The activities performed by a prudent and experienced pilots on Thursday evening at the airport to prevent the industrial park Breisgau worse. The 59-year-old had to make an emergency landing with a vintage airplane, because the landing gear on strike. A larger contingent of firefighters and police were alerted, could then rise but a somewhat frightened, but unharmed driver out of the machine to see. had after the pilot had taken off from the airfield Bremgarten, his flight took place and wanted to start to land, he remarked, that one of the two wheels on the chassis of the Spitfire MK IX is no longer allowed to leave. The 59-year-old pilot responded calmly: he informed the tower and turned about 30 to 45 minutes several rounds of the business park Breisgau, the fuel gauge in view. His goal: a possible empty tank to the emergency landing in a fire or even to avoid an explosion. meantime made ​​under him on the floor, the emergency services provided 50 firefighters, 20 police officers - including officials from the Criminal Müllheim that after the emergency landing at once the Investigation into the cause of the accident shots - and two rescue vehicles were on alert. The experienced pilot, it was finally at 18.30 clock, the Spitfire sure to be placed on the grass runway.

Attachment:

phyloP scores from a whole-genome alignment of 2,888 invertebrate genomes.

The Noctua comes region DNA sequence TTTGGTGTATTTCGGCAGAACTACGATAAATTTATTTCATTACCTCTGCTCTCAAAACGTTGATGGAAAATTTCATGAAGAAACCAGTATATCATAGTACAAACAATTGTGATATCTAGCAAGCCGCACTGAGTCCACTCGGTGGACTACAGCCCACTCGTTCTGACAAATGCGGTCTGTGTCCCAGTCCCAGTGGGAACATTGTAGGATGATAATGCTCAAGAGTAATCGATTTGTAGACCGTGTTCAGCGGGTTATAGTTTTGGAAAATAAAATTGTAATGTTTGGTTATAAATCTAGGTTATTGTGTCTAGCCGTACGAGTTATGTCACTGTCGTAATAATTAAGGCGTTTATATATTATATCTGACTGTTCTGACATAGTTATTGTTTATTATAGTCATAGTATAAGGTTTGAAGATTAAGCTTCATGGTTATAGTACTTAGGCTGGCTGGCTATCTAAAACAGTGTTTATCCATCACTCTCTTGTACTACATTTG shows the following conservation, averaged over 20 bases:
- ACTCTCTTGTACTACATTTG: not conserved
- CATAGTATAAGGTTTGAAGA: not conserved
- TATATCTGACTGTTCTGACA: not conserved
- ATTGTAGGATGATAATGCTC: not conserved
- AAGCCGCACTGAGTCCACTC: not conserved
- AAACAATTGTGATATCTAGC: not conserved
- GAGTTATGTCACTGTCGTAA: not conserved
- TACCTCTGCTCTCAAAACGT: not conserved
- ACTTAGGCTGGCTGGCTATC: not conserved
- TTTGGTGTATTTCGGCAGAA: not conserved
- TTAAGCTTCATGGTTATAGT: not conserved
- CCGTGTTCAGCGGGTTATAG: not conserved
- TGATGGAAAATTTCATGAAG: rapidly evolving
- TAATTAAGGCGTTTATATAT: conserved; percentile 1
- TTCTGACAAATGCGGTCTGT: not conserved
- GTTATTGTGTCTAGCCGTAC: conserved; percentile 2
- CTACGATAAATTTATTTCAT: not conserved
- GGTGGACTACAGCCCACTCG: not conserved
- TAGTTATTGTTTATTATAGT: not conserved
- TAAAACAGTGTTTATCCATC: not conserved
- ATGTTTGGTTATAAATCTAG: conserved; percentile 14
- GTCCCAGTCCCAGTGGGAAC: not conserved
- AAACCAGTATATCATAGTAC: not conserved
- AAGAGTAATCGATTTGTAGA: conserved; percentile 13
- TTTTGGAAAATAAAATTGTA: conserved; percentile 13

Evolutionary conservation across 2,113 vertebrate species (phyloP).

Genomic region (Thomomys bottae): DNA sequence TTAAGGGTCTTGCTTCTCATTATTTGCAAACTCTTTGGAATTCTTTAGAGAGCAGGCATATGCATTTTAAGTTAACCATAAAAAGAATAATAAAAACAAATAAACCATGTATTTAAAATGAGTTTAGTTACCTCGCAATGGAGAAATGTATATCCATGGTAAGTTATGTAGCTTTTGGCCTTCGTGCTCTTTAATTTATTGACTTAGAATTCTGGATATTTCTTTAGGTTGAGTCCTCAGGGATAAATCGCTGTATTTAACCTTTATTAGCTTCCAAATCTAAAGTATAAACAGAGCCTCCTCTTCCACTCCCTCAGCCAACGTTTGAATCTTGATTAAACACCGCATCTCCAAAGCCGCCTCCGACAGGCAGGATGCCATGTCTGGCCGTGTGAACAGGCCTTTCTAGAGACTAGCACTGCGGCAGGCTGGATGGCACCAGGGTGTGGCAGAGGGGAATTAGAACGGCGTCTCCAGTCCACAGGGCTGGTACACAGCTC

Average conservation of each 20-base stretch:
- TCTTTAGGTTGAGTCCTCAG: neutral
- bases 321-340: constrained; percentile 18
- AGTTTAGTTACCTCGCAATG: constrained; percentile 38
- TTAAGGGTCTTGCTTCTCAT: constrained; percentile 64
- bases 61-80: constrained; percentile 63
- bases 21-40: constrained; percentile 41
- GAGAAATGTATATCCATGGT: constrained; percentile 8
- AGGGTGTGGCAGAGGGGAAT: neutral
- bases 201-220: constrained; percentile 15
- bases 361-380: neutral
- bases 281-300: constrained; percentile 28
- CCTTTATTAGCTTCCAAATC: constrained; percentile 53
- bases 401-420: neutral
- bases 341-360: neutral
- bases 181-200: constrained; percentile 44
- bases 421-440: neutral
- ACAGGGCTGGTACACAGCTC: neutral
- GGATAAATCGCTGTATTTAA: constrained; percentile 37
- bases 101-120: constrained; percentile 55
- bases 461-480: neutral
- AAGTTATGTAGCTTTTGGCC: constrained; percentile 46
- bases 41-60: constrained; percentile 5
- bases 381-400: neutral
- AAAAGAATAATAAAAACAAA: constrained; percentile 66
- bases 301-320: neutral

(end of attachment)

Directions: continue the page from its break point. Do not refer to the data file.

Moggy

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Sounds like stuck undercarriage selector.

A not uncommon problem, usually solved by a reselection.

Bruce

Don't you just love Google translate?

"....the landing gear was on strike."

Having just used Google translate to send a letter to France I suspect I'll hear the laughter from across La Manche anyday soon.

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Looks fixable, glad there were no injuries.

Wonder if that tiny little man hanging off the tail wheel was a contributory factor....

he's not just any tiny little man - he's a Leprechaun - it is an ex Irish Air Force Spitfire after all

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A shame, but hopefully the Meier guys will have her back up and about in short order!